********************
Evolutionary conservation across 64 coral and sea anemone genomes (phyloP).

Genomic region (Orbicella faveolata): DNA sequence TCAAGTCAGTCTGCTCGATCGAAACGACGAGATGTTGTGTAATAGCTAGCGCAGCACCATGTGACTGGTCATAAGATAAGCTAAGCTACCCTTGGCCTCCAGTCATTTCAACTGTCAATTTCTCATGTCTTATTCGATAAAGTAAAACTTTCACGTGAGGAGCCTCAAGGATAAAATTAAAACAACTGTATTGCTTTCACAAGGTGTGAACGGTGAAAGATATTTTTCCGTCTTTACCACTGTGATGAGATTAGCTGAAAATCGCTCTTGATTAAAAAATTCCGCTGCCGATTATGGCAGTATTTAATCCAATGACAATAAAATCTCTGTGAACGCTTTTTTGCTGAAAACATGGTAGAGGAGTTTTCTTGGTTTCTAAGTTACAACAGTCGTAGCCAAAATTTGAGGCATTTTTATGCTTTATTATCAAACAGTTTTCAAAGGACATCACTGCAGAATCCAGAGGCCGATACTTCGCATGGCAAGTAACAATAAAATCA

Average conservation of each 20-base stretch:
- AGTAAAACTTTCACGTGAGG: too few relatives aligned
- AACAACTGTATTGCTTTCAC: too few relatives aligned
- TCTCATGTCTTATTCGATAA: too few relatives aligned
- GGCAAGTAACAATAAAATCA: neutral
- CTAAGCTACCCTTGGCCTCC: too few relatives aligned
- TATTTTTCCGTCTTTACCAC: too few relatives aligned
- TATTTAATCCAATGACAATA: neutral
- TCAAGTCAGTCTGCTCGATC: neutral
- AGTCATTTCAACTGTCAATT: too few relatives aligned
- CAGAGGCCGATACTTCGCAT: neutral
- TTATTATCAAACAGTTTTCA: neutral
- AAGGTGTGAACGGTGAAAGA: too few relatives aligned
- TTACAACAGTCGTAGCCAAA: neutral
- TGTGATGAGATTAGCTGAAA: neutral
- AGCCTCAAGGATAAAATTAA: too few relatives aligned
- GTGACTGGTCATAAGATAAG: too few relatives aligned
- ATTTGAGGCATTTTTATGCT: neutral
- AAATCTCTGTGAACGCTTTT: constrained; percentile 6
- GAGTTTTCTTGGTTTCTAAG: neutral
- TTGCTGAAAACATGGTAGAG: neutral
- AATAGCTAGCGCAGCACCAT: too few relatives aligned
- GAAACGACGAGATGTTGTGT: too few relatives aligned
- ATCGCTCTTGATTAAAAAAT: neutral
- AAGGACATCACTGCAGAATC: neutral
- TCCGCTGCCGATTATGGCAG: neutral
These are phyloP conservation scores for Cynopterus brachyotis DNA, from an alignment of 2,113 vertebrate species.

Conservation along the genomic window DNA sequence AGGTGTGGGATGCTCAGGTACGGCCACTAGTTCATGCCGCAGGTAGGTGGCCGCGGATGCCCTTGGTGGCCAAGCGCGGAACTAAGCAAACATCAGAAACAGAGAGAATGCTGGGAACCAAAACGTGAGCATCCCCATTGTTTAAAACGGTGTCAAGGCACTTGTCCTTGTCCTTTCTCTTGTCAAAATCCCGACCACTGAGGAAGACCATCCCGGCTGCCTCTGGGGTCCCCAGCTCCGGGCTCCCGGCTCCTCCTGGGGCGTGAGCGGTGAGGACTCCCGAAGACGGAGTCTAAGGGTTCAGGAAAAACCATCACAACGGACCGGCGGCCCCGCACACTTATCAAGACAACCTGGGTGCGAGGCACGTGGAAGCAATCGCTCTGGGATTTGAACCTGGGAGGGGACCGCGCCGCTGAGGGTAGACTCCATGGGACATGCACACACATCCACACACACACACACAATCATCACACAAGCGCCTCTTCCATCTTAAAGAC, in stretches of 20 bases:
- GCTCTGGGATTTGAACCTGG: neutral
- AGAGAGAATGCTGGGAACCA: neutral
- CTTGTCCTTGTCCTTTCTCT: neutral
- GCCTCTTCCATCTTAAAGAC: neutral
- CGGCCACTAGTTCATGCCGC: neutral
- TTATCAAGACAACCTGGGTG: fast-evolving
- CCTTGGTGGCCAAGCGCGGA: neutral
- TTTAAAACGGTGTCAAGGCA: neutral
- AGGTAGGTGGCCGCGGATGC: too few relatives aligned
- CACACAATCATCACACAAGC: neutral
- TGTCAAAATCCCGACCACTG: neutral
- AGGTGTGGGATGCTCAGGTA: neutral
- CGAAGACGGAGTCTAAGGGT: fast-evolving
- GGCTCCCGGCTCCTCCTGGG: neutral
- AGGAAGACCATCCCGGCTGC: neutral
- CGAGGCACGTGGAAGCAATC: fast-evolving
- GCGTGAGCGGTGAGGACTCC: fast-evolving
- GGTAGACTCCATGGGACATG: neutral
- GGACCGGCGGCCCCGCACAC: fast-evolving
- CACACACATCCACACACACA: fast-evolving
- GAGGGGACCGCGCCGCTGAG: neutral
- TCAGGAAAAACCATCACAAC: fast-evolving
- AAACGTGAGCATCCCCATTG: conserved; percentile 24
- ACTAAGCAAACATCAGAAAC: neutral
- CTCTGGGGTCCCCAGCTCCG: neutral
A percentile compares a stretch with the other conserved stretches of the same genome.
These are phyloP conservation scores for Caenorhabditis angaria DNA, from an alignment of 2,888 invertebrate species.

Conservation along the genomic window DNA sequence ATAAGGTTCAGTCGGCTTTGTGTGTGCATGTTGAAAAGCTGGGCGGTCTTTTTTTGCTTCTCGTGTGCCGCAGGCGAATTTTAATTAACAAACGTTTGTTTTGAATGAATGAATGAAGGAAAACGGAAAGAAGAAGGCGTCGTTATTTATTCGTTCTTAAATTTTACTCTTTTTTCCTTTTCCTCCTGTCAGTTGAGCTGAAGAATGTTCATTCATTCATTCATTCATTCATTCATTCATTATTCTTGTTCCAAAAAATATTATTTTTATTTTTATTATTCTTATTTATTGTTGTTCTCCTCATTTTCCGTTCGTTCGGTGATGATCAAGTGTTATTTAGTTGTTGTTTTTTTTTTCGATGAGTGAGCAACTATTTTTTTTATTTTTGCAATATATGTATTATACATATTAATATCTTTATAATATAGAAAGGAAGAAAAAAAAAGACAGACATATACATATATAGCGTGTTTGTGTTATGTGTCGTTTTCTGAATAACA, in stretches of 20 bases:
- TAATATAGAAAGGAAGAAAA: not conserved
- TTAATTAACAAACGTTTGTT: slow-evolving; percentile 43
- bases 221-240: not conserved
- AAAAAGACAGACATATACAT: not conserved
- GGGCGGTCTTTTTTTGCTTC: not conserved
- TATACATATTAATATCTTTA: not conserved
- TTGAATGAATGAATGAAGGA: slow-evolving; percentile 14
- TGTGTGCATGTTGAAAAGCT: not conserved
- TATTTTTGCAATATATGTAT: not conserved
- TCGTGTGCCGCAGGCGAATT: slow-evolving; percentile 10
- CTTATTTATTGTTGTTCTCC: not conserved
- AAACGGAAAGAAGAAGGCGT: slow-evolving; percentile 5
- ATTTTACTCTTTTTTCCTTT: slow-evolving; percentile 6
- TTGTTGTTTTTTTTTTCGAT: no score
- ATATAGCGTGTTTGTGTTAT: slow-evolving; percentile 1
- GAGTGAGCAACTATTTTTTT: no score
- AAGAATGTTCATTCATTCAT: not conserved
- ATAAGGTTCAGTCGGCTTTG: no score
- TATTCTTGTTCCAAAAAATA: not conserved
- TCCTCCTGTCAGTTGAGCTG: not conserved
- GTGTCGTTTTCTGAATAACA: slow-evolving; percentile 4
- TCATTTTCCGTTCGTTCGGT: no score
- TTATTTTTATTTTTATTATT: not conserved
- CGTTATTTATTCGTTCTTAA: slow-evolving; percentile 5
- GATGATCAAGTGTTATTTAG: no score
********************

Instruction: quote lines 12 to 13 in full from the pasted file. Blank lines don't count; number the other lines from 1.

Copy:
- AGTCATTTCAACTGTCAATT: too few relatives aligned
- CAGAGGCCGATACTTCGCAT: neutral